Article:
By RICK BROWN Lakeland Ledger Staff Writer TAMPA — Offense sells tickets, defense wins championships – or so the saying goes.
The Tampa Bay Buccaneers used to take this motto to heart, using defense to turn a once downtrodden franchise into a perennial contender and eventual Super Bowl winner.
Cornerback Ronde Barber was around when the Bucs’ defense was as feared as any unit ever.
He also has seen the pendulum swing back to when the Tampa Bay defense was as inviting to an opposing team as a McDonald’s to a busload of kids.
But Barber thinks this team has the players to restore the legacy of its glory days – a fast, punishing defense that is feared by all.
“We were young back then, and we were good,” Barber said confidently of the 1997 Bucs defense. “We were young and exciting. We had four or five second-year players that kind of took off in (Derrick) Brooks, (Warren) Sapp, Donnie Abraham, Marcus Jones and some of those guys.
“We’re kind of right there again,” he said. “I would like to think we can find the same kind of success.”
Those are lofty expectations, but if anyone can see the similarities, it’s Barber.
When he entered the league in 1997, the Bucs were two years removed from having the 27th-ranked defense in the NFL.
Although Barber played just two games in 1997, Tampa Bay’s defense shot up to No. 3 in the league.
After that, the Bucs spent the next nine years in the top 10 of total defense. Twice (in 2002 and 2005), the Bucs had the league’s top-ranked defense.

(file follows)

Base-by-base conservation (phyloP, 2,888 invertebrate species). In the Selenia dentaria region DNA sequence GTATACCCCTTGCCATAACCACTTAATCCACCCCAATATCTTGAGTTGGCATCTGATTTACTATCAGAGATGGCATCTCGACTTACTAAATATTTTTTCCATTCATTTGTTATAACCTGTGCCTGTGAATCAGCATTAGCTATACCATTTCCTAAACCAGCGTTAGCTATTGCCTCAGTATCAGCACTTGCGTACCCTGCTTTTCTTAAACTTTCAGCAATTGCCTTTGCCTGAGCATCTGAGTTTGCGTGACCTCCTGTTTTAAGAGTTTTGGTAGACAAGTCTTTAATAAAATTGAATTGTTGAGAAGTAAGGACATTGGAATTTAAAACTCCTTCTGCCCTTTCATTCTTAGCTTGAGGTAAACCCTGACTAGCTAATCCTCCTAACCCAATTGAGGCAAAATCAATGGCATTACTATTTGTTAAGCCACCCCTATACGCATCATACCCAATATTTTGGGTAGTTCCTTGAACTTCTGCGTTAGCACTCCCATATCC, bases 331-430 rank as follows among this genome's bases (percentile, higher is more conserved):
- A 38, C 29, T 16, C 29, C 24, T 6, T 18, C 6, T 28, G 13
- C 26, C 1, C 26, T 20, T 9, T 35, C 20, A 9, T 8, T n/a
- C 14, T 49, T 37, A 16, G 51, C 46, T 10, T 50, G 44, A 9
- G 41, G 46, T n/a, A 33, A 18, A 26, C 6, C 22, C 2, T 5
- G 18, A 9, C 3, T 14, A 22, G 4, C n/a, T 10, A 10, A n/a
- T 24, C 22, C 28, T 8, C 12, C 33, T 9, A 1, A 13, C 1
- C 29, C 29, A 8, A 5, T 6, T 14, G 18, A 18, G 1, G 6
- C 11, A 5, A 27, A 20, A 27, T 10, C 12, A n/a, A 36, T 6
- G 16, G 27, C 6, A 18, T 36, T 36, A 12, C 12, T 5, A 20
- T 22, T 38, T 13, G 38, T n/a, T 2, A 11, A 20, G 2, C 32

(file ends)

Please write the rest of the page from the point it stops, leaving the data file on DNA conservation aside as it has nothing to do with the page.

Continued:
Tampa Bay made a name for itself by running a variation of the cover-2 defense. The defensive linemen would only have one gap to control, which allowed the linebackers to flow freely to the ball. The secondary had zones to cover, which was tailor-made for a small corner with above average but not great speed. Barber, however, had great instincts that allowed him to be in the right place at the right time more times than not.
Last year, the Bucs went away from the Tampa-2 after the team purged itself of many veterans.
It was baptism by fire for the unit, which had four first-time starters with three years’ experience or less. This led to the younger guys having to learn on the fly. Understandably, the defense fell to 27th in the league and the defensive coordinator was fired midseason.
Head coach Raheem Morris, who took over the defensive duties, returned the team to the Tampa-2 defense, and the unit showed drastic improvement during the final six games of the 2009 season.
Barber thinks the success of those final six games can carry over to 2010.
“I don’t think we’ll ever be those guys,” he said of the 1997 team. “We want to get to that level though. That was a team that was composed of a bunch of guys that got it. They understood their roles on the defense. They knew what, at that time, Tony (Dungy) and Monte (Kiffin) expected of them. If we get that out of this group, we’ll be fine.”
And in the middle of it will be a third-round pick who some thought would turn out to be a bust.
Five Pro Bowls later and the team’s all-time leader in interceptions, Barber is leading the way on and off the field.
“I still love this game,” he said. “I love being able to compete. I still have the ability. Raheem thinks I still have the ability. I think I can give a lot to these young guys.
“I’m one of the last holdovers, that’s been around long enough to know what it was like when we were a dominant team,” he said. “That’s a benefit.”
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